We switch on our computers and expect the internet to flood into our room. And, usually, that happens. But are we getting the speeds we deserve, or even, that we are paying for?
By the end of this year (2014), Americans will have paid about $400 billion (yes, with a "B") by major players, AT&T, Verizon, and CenturyLink to "future-proof" our network with fiber optic cabling. Cabling that NEVER materialized! Though varying between states, once all the fees, taxes and surcharges are taken into account, every household would have been fleeced about $4-5,000 from 1992-2014.
Back in 1992, state laws mandated that broadband speeds should be 45mbps in both directions. My current Cox connection (in Phoenix) gives me about 65Mbps download, and around 11-12Mbps upload - a far cry from 45 each way. It might be comforting, at least, to know that, poor speed aside, we in America at least enjoy some of the best speeds worldwide, right? Wrong! We aren't number 1, or 2, or even 5. A recent test by Ookla (one of the net's standard testing companies) pegs the good ole USA as number 25 in download and number 40 in upload speeds.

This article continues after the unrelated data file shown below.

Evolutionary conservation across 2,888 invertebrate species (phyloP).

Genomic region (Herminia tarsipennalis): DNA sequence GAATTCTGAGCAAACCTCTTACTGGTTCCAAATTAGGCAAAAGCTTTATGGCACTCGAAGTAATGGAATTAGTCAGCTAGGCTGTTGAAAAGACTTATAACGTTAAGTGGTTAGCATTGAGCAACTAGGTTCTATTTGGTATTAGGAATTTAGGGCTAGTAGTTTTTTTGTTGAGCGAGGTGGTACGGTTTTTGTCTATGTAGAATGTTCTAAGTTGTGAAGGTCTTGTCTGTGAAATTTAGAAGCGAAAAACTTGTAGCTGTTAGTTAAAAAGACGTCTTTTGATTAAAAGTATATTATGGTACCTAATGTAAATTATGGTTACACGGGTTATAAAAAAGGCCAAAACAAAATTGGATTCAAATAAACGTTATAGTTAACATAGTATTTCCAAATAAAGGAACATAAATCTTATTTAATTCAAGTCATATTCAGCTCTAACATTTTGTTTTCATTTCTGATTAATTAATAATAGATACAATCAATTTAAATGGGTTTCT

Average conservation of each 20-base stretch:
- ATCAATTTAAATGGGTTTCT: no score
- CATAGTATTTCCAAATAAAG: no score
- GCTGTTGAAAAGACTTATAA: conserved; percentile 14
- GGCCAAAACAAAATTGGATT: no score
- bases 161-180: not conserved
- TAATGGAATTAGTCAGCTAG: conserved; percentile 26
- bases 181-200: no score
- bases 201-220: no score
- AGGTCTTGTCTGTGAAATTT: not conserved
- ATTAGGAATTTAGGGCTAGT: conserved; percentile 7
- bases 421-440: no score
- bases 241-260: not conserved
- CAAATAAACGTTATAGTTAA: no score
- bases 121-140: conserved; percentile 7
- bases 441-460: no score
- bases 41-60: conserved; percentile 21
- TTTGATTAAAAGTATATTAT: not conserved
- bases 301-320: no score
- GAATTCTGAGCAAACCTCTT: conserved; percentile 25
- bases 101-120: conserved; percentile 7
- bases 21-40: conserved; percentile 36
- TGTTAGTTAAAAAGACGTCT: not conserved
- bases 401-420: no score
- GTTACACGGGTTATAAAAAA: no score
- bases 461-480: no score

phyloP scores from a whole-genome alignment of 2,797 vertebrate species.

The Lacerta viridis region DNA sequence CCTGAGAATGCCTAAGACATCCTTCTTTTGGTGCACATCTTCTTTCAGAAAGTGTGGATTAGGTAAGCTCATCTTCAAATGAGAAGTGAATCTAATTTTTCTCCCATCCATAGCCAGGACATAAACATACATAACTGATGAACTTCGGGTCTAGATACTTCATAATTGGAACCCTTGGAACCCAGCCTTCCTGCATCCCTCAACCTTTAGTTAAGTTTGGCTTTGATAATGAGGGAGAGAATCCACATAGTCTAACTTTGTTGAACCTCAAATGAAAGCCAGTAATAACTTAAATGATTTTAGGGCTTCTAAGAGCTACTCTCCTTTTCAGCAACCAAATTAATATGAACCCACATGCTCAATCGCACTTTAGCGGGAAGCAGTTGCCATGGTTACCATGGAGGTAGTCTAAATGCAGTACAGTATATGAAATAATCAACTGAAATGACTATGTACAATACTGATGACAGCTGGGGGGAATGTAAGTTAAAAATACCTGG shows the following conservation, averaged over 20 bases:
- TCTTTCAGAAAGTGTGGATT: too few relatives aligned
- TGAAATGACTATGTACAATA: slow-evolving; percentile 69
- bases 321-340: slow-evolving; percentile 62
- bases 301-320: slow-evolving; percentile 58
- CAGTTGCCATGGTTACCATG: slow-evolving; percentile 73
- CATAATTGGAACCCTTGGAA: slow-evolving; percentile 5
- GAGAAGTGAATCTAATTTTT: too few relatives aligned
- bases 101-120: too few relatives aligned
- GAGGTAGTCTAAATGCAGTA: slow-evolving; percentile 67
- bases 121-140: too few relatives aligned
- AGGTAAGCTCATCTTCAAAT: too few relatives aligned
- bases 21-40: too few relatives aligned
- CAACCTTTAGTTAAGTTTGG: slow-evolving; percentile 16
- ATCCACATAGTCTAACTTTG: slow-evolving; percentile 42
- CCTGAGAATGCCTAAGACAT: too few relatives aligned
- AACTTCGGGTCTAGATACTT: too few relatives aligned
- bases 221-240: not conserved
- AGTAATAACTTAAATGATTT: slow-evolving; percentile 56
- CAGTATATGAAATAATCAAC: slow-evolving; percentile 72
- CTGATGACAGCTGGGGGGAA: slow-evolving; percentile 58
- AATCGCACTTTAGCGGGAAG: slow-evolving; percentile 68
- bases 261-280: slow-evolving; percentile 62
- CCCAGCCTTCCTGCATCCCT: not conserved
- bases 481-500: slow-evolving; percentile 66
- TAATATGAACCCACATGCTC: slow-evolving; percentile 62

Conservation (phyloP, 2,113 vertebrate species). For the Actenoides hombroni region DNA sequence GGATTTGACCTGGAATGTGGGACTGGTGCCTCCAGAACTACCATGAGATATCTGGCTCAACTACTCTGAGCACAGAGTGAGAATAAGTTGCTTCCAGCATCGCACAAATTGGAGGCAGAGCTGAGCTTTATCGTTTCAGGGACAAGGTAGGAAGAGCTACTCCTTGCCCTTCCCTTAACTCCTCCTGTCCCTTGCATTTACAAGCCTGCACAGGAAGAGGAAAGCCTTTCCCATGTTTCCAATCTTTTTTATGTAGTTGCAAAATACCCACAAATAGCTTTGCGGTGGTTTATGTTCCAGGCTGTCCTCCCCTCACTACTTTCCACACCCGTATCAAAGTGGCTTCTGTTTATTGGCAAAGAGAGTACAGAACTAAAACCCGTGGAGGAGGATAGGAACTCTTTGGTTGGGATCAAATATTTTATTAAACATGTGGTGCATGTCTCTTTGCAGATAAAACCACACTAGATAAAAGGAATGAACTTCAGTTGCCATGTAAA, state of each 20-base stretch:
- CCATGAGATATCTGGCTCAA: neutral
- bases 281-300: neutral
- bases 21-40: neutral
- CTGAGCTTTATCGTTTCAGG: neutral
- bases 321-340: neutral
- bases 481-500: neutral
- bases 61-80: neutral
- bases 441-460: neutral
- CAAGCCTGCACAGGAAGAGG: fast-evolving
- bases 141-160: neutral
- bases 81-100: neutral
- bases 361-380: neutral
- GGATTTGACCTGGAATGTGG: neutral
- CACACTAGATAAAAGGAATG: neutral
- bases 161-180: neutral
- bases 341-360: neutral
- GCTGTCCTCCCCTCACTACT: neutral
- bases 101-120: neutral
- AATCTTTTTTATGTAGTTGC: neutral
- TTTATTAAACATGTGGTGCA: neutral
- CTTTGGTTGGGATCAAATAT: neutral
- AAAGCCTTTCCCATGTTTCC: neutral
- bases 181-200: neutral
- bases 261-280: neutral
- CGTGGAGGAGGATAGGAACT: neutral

By the end of 2010, based on phone company promises, plans were to be put in place to charge us, the end users, for broadband upgrades of telco wiring to our homes, businesses, schools and libraries. It seems it never was, though telcos have continued to bill us for it.
I don't want to get on a political thing here, but I am saying that we need to stand up and make a noise about this. None of our customers would be happy if we charged them for products or services never delivered.
More on this can be found in this fuller article (credit for this blog to the author of it).